B.C. No. 1 province for hospitalization caused solely by alcohol abuse: federal report
B.C. had nearly 15,000 hospital admissions in 2015-16 due to alcohol abuse, making it No. 1 among the provinces in that category, according to a new federal report.
High volumes of alcohol sales and heavy drinking are related to high hospitalization rates. While the national age-standardized rate for hospital admissions entirely caused by alcohol was 239 per 100,000 population, in B.C. it was 349. (The three territories had higher rates than the provinces.) Although the opioid addiction crisis has garnered all the attention, hospitalizations caused entirely by alcohol are 16 times greater than those for opioids, the report shows.
Alcohol abuse is a leading risk factor for death and disability, not to mention the cause of many social harms like accidents. The report by the Canadian Institute for Health Information (CIHI) shows that on average, provinces spend $8,100 every time someone is hospitalized for an average of 11 days because of the ravages of heavy drinking. That’s longer and costlier than the $5,800 spent on most other hospital stays. The number of admissions would be even higher but short visits to the emergency department for problems like alcohol poisoning were not included in the data, only admissions to medical wards for several nights.
Across Canada, hospitalizations entirely caused by alcohol (77,000) exceeded those caused by heart attacks (75,000). Most hospital admissions caused by alcohol related to mental health and behavioural disorders including chronic use disorder, withdrawal, alcohol poisoning or delirium, liver disease, pancreatitis and hepatitis.
Within provinces, there are regional variations such that rural and remote areas had higher hospitalization rates than urban areas. In B.C., the Northern Health region has a hospitalization rate of 532 per 100,000 compared to Vancouver Coastal Health’s rate of 262 per 100,000. The explanation for high hospital admission rates in rural and remote areas is poor access to alternatives for treatment outside of hospitals.
Hospitalizations caused by alcohol are more common in low-income neighbourhoods than high-income neighbourhoods, yet the study points out there is a known “alcohol harm paradox” since previous research has shown that low-income groups typically drink less than wealthy individuals. The paradox relates to greater susceptibility to the consequences associated with living on a lower income: More stress, fewer social supports, less resources to cope, more binge drinking and poor diets.
Geoff Hynes, manager of population health at CIHI, said the B.C. data showing hospitalizations being significantly higher here than the Canadian average are indeed surprising. “B.C. was average in terms of (Statistics Canada) self reports of heavy drinking, but B.C. had higher sales than the Canadian average and higher per capita consumption (8.7 litres) compared to the Canadian average of 8.1 litres per capita,” he said.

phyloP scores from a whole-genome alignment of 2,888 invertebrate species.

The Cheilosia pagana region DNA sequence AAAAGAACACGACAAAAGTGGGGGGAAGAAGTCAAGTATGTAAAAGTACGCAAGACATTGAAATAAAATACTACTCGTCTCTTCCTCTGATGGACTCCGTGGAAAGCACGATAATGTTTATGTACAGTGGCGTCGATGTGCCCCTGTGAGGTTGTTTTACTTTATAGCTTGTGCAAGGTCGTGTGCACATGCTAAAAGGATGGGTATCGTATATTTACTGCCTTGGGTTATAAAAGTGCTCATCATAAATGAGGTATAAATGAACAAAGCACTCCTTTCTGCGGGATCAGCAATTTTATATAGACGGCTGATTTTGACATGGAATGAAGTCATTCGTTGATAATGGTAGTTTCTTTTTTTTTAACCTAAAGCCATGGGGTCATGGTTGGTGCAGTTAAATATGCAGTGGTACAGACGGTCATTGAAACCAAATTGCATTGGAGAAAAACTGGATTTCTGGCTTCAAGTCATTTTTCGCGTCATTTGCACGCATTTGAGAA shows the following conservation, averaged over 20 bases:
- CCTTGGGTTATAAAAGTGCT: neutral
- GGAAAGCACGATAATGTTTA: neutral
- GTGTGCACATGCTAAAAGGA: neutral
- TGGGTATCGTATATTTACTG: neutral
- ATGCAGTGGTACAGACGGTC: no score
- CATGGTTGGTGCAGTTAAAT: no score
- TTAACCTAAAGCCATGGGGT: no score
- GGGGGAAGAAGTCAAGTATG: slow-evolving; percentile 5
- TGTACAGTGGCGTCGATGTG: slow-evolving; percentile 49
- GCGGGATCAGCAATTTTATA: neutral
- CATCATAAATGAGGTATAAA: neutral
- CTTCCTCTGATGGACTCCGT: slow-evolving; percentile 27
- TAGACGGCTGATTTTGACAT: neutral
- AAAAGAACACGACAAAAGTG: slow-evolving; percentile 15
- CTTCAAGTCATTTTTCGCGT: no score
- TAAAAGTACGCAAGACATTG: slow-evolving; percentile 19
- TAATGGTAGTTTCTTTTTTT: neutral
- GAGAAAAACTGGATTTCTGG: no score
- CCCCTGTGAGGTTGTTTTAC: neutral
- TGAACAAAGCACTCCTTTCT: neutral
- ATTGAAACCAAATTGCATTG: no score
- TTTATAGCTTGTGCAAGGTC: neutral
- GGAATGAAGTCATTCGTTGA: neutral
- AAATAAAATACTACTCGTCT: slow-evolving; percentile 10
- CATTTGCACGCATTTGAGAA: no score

The report shows B.C. residents may be in denial about the extent of their drinking habits and potential harms. When polled, only 15.8 per cent reported heavy drinking (more than five drinks per day at least once per month) yet per capita consumption of alcohol is, as Hynes points out, among the highest of the provinces (slightly behind Newfoundland and Alberta).
Dr. Perry Kendall, provincial health officer, said B.C.’s high per capita alcohol consumption levels are related to hospitalizations and other deleterious effects. “The consultation led by John Yap on modernizing B.C.’s liquor laws and regulations ended up making alcohol more accessible,” said Kendall. “More is being consumed as there are now more opportunities to do so. “As consumption goes up, however, so do harms,” he added, noting he’s in the midst of preparing an evaluation of recent changes made by the provincial government to alcohol policies.
Kendall said public health and law enforcement experts issued warnings about the negative consequences of increasing access to alcohol and he published two reports on alcohol policy and its impact. He also made recommendations on access and pricing. Asked if he felt his recommendations fell on deaf ears, Kendall said: “I wouldn’t say that. The renewal of the alcohol policy framework did include a number of public health supported initiatives and recommendations. However as it turns out, these did not offset the impact of increasing access and consumption.”
Hynes said just as raising tobacco prices has been effective at reducing smoking rates, raising liquor prices has been proven to curtail alcohol consumption and is a policy B.C. could consider pursuing, especially for liquor with the highest alcohol content.
Tim Stockwell, a University of Victoria professor and director of the Centre for Addictions Research of B.C., said the evidence shows that price increases of at least 10 per cent cause reductions in hospitalizations for chronic alcohol-related diseases. “Consumption of alcohol in B.C. has been increasing about three times faster than in the rest of Canada in recent years, coinciding with liquor reforms,” said Stockwell.
“Alcohol-related hospitalizations now surpass hospitalizations caused by tobacco in most parts of the province and are substantially higher than hospitalizations caused by illicit drugs. But deaths from opioids get more attention because they appear to be more visible and more dramatic.”